hobbs Former TCU Football Player Talks From Prison About Drugs At School

Lonta Hobbs (Brian Bahr/Getty Images)

FANNIN COUNTY (CBSDFW.COM) – When Lonta Hobbs ran out of Clarksville High School onto the big-time college football stage at TCU, he rewrote the record books. In just 8 games as a freshman he scored 13 touchdowns and ran for more than 1,000 yards.

That was 10 years ago. Today Hobbs can run nowhere. He is in the Choice Moore Transfer Facility, a Texas prison in Fannin County. He is serving a five year sentence for selling cocaine.

“That was just a mistake I made,” he said in an interview at the prison this week. “It wasn’t something I was doing, something I’d done. I regret it to this day. It changed my life.”

Hobbs agreed to speak to CBS11 after hearing about the drug operation at TCU. He said the news shocked him. Inmates in the dorm have been asking him about it. Hobbs played at TCU through the 2006 season. Drugs were not unheard of on campus he said, or among his teammates.  “We had several players off our team kicked off because of that,” he said. “Pretty good, I mean real good players.”

TCU could not confirm that football players were removed for violating drug rules. In an email a spokesman said disciplinary action is part of a student’s record and would not be shared with anyone other than the student in violation of the policy.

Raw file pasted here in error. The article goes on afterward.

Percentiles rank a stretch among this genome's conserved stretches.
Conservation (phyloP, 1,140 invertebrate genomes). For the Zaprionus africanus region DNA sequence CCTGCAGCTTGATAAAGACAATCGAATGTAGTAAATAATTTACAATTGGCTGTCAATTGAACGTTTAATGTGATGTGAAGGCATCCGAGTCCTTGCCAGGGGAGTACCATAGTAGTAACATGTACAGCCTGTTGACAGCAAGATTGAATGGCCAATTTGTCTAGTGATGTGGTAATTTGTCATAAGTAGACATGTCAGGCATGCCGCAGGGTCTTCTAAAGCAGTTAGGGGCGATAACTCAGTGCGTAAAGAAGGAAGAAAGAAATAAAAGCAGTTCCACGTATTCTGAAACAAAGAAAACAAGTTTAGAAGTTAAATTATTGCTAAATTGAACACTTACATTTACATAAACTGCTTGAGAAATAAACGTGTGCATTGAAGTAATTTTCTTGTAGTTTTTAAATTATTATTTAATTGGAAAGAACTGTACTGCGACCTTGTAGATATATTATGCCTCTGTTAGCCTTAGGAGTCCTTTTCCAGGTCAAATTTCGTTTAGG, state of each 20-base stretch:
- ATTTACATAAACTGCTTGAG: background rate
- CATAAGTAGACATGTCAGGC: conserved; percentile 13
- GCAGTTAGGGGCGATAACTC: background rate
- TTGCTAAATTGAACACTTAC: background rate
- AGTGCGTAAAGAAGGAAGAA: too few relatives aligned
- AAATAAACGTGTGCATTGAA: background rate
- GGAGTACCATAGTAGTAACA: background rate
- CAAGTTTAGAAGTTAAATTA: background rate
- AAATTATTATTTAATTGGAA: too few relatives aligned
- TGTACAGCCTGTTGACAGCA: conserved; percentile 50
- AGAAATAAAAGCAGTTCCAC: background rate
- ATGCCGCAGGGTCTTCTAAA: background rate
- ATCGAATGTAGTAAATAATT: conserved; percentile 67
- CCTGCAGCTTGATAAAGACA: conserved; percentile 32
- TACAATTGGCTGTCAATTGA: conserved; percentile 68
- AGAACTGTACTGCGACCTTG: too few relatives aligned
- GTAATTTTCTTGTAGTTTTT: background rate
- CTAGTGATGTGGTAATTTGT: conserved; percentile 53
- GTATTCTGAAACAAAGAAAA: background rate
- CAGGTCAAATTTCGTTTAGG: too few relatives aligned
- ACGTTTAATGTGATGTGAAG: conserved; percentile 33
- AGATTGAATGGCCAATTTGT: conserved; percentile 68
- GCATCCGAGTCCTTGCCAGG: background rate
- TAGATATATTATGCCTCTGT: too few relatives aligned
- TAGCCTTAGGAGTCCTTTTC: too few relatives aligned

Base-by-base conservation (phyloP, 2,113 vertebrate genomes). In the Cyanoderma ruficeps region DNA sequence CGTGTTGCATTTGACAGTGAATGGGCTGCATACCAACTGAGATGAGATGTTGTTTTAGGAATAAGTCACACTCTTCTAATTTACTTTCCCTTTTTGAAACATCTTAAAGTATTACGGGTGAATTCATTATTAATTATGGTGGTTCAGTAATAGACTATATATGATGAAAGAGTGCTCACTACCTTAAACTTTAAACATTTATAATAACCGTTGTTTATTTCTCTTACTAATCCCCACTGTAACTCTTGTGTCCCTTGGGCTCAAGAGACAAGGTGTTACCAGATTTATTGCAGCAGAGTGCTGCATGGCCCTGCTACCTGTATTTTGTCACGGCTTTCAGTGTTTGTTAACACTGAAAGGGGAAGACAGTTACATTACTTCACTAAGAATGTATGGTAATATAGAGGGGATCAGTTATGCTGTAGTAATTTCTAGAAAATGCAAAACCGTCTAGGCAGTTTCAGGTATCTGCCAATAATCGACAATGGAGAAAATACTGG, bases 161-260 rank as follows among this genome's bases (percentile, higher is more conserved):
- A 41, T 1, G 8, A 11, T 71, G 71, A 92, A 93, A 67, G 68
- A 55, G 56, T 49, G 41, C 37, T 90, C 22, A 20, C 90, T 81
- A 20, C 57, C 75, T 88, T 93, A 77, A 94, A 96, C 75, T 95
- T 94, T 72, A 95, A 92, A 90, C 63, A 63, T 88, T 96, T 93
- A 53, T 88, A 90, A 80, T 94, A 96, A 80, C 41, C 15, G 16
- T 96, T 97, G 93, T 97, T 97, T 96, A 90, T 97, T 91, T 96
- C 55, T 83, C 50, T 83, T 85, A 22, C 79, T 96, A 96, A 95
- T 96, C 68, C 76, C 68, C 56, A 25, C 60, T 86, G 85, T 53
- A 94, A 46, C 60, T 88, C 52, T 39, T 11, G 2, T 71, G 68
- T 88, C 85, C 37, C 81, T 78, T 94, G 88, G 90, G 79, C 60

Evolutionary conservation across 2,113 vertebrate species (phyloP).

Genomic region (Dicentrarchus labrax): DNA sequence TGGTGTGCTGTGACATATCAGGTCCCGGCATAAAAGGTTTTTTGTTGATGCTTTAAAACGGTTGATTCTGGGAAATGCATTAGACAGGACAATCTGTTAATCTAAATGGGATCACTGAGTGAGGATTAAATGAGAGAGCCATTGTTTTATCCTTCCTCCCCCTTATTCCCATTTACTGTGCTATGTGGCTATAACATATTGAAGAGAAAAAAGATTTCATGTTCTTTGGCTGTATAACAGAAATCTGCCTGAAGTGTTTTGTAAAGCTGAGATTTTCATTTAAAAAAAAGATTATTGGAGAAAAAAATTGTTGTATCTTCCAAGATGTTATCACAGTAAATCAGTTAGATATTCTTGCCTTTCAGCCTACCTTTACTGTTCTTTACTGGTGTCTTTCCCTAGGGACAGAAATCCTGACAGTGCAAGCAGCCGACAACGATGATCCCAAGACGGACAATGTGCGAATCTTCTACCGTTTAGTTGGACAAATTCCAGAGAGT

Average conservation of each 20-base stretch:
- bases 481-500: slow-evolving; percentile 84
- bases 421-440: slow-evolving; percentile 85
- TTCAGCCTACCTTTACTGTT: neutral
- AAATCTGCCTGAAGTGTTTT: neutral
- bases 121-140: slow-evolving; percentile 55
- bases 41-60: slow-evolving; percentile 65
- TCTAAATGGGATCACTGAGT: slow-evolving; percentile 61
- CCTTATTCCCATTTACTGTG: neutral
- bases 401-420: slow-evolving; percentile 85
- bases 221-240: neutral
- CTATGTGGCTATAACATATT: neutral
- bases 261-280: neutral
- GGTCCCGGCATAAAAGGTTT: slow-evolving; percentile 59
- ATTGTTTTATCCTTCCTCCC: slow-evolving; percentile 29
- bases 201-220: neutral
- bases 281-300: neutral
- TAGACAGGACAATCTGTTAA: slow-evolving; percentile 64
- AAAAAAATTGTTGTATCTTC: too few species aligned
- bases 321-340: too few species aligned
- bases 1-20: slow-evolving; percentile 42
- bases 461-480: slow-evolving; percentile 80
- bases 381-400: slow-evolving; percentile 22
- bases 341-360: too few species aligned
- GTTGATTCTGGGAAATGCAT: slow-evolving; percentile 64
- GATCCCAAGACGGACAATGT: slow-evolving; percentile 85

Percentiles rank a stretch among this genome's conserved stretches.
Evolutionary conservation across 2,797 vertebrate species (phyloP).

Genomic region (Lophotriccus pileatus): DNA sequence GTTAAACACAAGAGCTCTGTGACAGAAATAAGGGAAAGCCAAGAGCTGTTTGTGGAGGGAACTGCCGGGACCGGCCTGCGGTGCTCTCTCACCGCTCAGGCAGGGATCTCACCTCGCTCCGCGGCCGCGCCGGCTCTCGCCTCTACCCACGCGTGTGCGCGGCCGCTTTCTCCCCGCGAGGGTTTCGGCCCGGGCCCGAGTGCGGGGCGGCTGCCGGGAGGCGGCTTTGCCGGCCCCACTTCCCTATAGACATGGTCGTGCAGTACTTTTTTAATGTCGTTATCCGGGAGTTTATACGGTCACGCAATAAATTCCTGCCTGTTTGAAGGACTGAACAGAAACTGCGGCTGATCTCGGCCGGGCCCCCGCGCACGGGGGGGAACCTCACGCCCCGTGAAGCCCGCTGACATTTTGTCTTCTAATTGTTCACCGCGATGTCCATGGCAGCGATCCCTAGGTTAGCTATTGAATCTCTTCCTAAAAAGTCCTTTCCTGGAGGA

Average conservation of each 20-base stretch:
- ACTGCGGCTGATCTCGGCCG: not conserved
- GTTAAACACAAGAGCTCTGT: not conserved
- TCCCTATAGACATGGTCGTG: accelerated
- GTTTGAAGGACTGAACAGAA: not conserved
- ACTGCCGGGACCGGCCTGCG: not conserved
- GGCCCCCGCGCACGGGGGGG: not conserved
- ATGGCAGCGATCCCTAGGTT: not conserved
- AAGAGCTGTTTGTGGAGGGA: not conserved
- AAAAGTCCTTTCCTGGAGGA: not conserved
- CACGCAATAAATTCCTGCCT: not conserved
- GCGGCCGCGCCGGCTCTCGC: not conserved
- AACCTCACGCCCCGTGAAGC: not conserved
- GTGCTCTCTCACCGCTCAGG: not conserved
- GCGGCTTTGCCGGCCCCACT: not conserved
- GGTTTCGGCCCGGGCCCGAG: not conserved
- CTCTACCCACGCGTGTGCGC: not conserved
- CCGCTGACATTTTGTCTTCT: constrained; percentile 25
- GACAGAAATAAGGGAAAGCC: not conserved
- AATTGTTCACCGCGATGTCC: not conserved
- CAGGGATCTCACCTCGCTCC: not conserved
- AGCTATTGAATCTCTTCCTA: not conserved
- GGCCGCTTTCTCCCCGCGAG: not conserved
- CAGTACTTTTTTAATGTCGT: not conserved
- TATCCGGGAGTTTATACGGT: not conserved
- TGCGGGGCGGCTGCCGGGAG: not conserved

Hobbs said drug use was never something athletic staff tolerated or appeared to know about until players were caught. He said when it was discovered, the school dealt with it swiftly. “There was consequences on everything that you done there. It doesn’t matter who you were, how good you were, how bad we needed you, he always had someone to replace you.” The coaching staff often offered to help students with rehabilitation Hobbs said, staying in touch with them even if they left school.

Hobbs said he was introduced to marijuana in high school. He said he never used or sold drugs while he was a student. After college he played semi-pro football, and was doing some coaching. He said the decision to sell cocaine was for money. He served less than three months in prison.

Last year though, he was in a car with two people who were arrested. It violated his probation and he ended up back in prison last month. With good behavior he could be released again in August. He says he intends to move back to the Metroplex, find a job, and start life over.

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